CHARLESTON – The guardian of a man who had been confined in Mildred Mitchell-Bateman Hospital for more than a decade is suing the secretary of the West Virginia Department of Health and Human Resources after the patient was allegedly injured while in its care.
Rocco S. Fucillo, in his capacity as secretary for the West Virginia Department of Health and Human Resources, was named as a defendant in the suit.
Shawn Shumbera was confined in Mitchell-Bateman Hospital from Dec. 22, 1998, until Jan. 6, 2011, according to a complaint filed Dec. 26 in Kanawha Circuit Court.
Kim Crose claims Shumbera was diagnosed through WVDHHR as suffering from a Medley class level mental disability having adaptive deficits in three or more of the six major areas of life skills, with additional diagnoses of mental retardation and a host of mental illnesses.
By order entered Oct. 30, 2009, in a suit filed by Shumbera against WVDHHR, Kanawha Circuit Judge Tod J. Kaufman ruled that the nature of Shumbera’s disabilities required the WVDHHR to place him in a less restrictive Intermediate Care Facility for Mental Retardation, rather than confinement at Mitchell-Bateman. However, the WVDHHR continued to confine Shumbera at Mitchell-Bateman, according to the suit.
Crose claims due to the high volume of medications administered to Shumbera by Mitchell-Bateman, social workers and employees documented the need for careful monitoring of the prospective individuals selected to room with Shumbera, noting that he could become easily agitated by the labile behavior of others.
On Jan. 2, 2011, Mitchell-Bateman negligently required Shumbera, who was heavily sedated, to room with a person who was known as a violent offender and the subject of pending attempted murder charges, according to the suit.
Crose claims the defendant knew or should have known that requiring Shumbera to room with the violent offender would needlessly pace Shumbera’s personal safety at risk and for patient safety, Mitchell-Bateman’s regulations and procedures required patients such as Shumbera to be monitored or “bed checked” every 15 minutes.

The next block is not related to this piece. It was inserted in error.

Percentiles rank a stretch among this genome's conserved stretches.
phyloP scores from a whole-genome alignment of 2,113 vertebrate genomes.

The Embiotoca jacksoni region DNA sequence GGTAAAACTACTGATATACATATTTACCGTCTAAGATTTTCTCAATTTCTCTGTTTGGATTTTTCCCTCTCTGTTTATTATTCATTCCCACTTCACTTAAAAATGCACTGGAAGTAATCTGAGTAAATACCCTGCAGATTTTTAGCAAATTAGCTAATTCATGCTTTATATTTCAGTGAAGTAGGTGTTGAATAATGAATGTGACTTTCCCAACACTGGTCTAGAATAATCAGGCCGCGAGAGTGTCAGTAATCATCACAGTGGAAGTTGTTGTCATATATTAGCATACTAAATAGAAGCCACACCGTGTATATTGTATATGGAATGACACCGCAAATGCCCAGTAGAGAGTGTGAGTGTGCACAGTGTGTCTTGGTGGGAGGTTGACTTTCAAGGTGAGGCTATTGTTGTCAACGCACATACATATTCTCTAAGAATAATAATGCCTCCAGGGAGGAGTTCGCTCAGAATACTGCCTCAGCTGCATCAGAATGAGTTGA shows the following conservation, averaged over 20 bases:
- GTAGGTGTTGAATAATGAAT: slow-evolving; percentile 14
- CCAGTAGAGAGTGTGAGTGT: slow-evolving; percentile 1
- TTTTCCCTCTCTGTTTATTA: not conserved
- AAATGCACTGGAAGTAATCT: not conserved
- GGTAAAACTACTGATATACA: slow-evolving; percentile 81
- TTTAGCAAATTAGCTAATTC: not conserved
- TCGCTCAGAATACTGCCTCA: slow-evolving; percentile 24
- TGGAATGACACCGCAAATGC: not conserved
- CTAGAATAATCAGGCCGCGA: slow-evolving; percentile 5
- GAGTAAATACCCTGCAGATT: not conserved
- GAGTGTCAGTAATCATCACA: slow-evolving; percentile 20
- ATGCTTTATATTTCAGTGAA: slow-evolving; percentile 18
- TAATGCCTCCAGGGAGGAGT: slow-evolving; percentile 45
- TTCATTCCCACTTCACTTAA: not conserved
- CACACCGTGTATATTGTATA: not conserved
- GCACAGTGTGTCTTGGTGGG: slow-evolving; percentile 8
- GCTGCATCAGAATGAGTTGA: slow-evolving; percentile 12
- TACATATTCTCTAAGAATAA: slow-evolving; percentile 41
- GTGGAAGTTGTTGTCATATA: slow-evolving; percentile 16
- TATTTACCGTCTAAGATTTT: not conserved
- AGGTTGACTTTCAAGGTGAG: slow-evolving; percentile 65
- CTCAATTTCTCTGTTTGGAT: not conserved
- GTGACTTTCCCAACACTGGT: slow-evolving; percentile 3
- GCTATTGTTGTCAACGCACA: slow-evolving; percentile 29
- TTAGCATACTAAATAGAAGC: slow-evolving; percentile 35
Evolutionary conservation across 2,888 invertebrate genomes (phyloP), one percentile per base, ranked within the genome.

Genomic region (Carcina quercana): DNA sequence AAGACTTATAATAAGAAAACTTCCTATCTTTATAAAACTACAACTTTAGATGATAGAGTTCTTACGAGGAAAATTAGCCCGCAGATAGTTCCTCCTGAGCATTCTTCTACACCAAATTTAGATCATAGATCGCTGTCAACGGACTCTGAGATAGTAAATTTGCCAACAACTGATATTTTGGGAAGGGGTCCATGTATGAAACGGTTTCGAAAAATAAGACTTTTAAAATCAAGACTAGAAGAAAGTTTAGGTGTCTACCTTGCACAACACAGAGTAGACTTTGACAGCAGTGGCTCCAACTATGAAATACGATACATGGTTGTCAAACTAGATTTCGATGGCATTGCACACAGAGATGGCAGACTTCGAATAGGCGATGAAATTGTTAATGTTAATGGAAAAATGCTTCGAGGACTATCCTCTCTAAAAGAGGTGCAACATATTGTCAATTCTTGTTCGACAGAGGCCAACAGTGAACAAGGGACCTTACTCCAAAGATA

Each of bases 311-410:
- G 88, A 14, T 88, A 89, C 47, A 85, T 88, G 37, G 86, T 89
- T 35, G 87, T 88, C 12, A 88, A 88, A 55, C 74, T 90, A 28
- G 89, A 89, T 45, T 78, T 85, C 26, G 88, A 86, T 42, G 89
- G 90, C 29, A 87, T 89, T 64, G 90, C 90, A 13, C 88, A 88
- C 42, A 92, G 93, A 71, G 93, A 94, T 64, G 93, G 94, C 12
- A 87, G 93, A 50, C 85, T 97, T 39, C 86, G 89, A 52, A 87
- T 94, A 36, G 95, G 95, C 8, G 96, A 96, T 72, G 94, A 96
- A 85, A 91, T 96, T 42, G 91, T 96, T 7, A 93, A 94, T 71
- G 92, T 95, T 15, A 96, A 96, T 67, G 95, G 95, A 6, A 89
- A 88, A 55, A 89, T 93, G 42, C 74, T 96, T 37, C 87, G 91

However, Mitchell-Bateman staff negligently failed to monitor or bed check Shumbera and the violent offender, according to the suit, and negligently failed to adequately supervise its employees with regard to patient safety.
Crose claims approximately three days after Shumbera was confined together with the other patient, he was assaulted, sexually abused and raped by the violent offender sometime between 10 p.m. on Jan. 5, 2011, and 6 a.m. on Jan. 6, 2011, during which time the patients were not monitored or bed checked.
On Jan. 6, 2011, Erin Mills, a Mitchell-Bateman employee, called the police to report a possible sexual assault of Shumbera after she discovered blood on the bodies and bedclothes of Shumbera and his roommate, according to the suit.
Crose claims as a result of the assault, Shumbera was admitted to Cabell Huntington Hospital, where a rape kit was performed and he received medical care.
As a result of the defendant’s negligence, Shumbera sustained severe, permanent physical injuries; severe, permanent emotional distress; and other injuries, according to the suit.
Crose is seeking compensatory damages with pre- and post-judgment interest. She is being represented by C. Joseph Stevens and Ronald G. Salmons.
The case has been assigned to Circuit Judge Carrie Webster.
Kanawha Circuit Court case number: 12-C-2554